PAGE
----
That discussion will be particularly relevant this year because the Atlanta region is in the middle of an exercise with the state government to figure out how best to govern the multitude of transit agencies in metro Atlanta.

“One of the things we want to do is see what makes Seattle, Seattle,” said Tad Leithead, chairman of the Atlanta Regional Commission, which organizes the LINK trips. “Every trip is different. We always come across something unexpected.”

Leithead said he personally is looking forward to learning more about the Seattle’s decision-making process.

“It’s going to be fascinating to understand the Seattle Process,” Leithead said. “Any regional issue (they are facing), they will submit it through the process.”

When speaking about regional transit governance, Leithead said that “was the lynchpin to passage” of the proposed regional one-cent transportation sales tax that will go before voters in August, 2012.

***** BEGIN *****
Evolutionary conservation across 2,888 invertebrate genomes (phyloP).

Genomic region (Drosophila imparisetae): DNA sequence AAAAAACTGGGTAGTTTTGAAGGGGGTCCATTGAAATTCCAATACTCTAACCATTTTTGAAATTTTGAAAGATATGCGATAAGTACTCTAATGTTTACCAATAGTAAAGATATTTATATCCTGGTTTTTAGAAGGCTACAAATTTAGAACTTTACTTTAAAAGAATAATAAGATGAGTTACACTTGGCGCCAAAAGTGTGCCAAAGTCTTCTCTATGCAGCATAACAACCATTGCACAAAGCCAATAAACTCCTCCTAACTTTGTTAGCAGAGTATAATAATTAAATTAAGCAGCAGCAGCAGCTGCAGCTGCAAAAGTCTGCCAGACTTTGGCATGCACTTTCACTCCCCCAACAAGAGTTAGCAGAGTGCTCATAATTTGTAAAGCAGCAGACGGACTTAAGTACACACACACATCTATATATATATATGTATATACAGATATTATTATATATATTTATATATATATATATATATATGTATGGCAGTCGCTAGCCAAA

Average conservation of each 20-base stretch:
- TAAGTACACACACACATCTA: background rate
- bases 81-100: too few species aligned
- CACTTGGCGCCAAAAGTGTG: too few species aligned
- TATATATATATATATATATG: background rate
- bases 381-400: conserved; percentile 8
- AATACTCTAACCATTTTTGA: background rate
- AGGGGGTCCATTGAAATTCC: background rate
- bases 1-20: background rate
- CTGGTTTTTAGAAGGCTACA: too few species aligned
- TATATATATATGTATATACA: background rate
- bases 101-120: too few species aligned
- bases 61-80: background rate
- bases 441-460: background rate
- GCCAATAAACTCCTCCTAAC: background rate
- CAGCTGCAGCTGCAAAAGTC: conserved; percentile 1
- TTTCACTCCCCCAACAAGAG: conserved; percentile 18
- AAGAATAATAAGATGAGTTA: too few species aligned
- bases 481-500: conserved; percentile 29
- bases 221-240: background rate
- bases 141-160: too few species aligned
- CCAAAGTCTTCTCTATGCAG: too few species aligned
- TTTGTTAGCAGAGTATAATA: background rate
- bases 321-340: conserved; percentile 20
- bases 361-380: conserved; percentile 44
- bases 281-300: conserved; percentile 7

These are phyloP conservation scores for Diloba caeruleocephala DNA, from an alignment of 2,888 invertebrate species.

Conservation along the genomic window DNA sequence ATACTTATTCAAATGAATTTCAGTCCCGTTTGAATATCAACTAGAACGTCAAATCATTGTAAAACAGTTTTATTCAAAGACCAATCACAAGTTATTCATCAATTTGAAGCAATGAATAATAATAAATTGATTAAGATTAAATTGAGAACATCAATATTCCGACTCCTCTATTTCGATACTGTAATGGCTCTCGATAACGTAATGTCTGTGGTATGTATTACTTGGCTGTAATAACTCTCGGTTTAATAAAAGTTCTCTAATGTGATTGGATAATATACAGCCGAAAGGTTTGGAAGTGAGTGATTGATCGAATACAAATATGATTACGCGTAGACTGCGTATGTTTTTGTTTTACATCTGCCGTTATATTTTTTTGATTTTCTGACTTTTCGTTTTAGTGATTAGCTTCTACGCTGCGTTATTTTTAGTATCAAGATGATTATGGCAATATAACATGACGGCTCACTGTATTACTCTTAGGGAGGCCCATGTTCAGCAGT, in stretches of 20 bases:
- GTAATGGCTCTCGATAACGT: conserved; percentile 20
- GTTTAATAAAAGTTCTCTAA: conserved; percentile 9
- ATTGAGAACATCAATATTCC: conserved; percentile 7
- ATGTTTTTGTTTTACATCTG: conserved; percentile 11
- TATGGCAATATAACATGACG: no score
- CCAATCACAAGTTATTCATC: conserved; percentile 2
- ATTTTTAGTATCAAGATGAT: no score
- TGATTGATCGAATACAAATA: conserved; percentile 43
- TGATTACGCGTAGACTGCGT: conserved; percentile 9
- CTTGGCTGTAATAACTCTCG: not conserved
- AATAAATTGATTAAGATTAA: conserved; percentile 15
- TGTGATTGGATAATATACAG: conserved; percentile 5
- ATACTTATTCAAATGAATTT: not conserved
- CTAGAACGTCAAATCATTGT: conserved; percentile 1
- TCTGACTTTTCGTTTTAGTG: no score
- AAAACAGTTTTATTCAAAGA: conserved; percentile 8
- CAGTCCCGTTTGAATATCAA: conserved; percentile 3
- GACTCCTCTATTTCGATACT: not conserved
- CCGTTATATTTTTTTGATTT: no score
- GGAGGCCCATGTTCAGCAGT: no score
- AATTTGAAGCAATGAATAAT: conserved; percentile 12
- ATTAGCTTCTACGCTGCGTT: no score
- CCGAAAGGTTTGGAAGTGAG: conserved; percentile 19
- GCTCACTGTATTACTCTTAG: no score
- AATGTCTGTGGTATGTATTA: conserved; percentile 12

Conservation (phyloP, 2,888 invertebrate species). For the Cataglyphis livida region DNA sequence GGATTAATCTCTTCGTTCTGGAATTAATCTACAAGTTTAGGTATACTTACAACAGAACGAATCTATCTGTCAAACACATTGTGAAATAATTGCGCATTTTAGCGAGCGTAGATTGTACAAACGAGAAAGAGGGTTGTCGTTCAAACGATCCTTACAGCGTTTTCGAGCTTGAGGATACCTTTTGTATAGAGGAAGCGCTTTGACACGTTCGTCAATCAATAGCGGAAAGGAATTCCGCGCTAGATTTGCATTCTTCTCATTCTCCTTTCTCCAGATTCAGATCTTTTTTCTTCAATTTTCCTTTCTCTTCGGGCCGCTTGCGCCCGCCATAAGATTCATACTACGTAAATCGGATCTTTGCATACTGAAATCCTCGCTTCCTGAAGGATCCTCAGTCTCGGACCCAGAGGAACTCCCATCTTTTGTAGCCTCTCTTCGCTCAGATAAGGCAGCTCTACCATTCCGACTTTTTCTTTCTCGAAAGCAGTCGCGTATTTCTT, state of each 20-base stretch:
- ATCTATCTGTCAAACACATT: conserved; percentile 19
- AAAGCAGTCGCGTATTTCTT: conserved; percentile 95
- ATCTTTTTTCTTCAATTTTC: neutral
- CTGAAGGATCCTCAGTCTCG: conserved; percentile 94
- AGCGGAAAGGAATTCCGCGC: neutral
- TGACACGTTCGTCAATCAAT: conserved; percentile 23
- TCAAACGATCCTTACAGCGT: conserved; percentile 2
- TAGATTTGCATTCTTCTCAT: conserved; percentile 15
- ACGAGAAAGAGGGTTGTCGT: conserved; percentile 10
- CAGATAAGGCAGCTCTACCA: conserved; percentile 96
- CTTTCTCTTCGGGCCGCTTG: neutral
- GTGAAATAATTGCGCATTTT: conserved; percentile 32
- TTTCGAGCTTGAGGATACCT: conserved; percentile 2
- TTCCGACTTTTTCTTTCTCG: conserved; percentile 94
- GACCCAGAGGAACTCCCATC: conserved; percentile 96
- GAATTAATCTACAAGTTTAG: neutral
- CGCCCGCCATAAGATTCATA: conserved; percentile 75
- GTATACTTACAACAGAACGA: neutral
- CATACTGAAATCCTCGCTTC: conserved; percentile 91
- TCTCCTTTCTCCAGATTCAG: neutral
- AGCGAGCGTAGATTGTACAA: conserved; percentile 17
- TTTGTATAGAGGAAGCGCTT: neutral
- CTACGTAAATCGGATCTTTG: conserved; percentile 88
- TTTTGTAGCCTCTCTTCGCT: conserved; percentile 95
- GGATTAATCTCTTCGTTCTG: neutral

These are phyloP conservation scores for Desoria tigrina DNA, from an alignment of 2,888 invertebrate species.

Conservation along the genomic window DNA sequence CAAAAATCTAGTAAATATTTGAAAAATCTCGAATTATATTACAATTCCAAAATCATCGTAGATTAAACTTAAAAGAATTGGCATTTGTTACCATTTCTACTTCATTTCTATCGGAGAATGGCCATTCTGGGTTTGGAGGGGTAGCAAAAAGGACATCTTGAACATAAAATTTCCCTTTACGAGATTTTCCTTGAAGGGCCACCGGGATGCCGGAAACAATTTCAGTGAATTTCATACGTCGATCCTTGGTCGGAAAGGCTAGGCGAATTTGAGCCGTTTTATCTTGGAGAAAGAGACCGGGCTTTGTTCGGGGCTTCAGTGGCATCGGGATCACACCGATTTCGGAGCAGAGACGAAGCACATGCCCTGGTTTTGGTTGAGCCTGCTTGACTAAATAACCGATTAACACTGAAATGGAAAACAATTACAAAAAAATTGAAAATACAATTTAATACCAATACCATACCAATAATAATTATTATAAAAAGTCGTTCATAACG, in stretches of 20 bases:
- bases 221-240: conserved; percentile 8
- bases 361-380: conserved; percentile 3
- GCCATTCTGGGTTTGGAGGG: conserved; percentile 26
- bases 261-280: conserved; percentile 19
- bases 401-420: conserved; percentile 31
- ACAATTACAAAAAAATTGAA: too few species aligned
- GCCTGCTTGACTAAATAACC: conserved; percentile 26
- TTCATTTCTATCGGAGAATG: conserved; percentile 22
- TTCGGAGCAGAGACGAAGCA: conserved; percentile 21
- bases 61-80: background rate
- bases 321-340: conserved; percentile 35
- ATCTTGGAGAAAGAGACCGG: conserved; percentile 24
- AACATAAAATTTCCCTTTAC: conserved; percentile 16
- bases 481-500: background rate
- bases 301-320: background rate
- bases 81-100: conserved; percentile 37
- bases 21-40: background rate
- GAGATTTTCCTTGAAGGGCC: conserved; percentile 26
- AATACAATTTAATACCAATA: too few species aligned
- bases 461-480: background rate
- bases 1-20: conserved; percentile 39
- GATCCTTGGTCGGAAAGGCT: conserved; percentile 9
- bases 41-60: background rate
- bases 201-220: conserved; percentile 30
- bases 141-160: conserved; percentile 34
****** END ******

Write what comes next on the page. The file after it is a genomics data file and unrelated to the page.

Seeing how Seattle has governed its transit operations “relates directly to us,” he added.

While metro Atlanta leaders profit from studying how other cities are addressing many of the same regional problems as us, the LINK trips are particularly beneficial because it brings 100 people from throughout the Atlanta region to discuss issues and build stronger relationships with each other.

Among the people slated to go on this LINK trip includes: Atlanta Mayor Kasim Reed, recently-elected Gwinnett County Chair Charlotte Nash, Georgia Department of Transportation Commissioner Vance Smith, MARTA General Manager Beverly Scott, recently appointed state economic development commissioner Chris Cummiskey among dozens of other leaders in business, local and state governments as well as leaders in Atlanta’s non-profit and civic communities.

This will be the 15th LINK trip and the second one that is returning to a city where the group has already visited.  The group’s first trip was to Denver, and it returned to the Colorado in 2008.

The chronological line-up of LINK trips is as follows:

Denver – 1997

Seattle – 1998

Dallas – 1999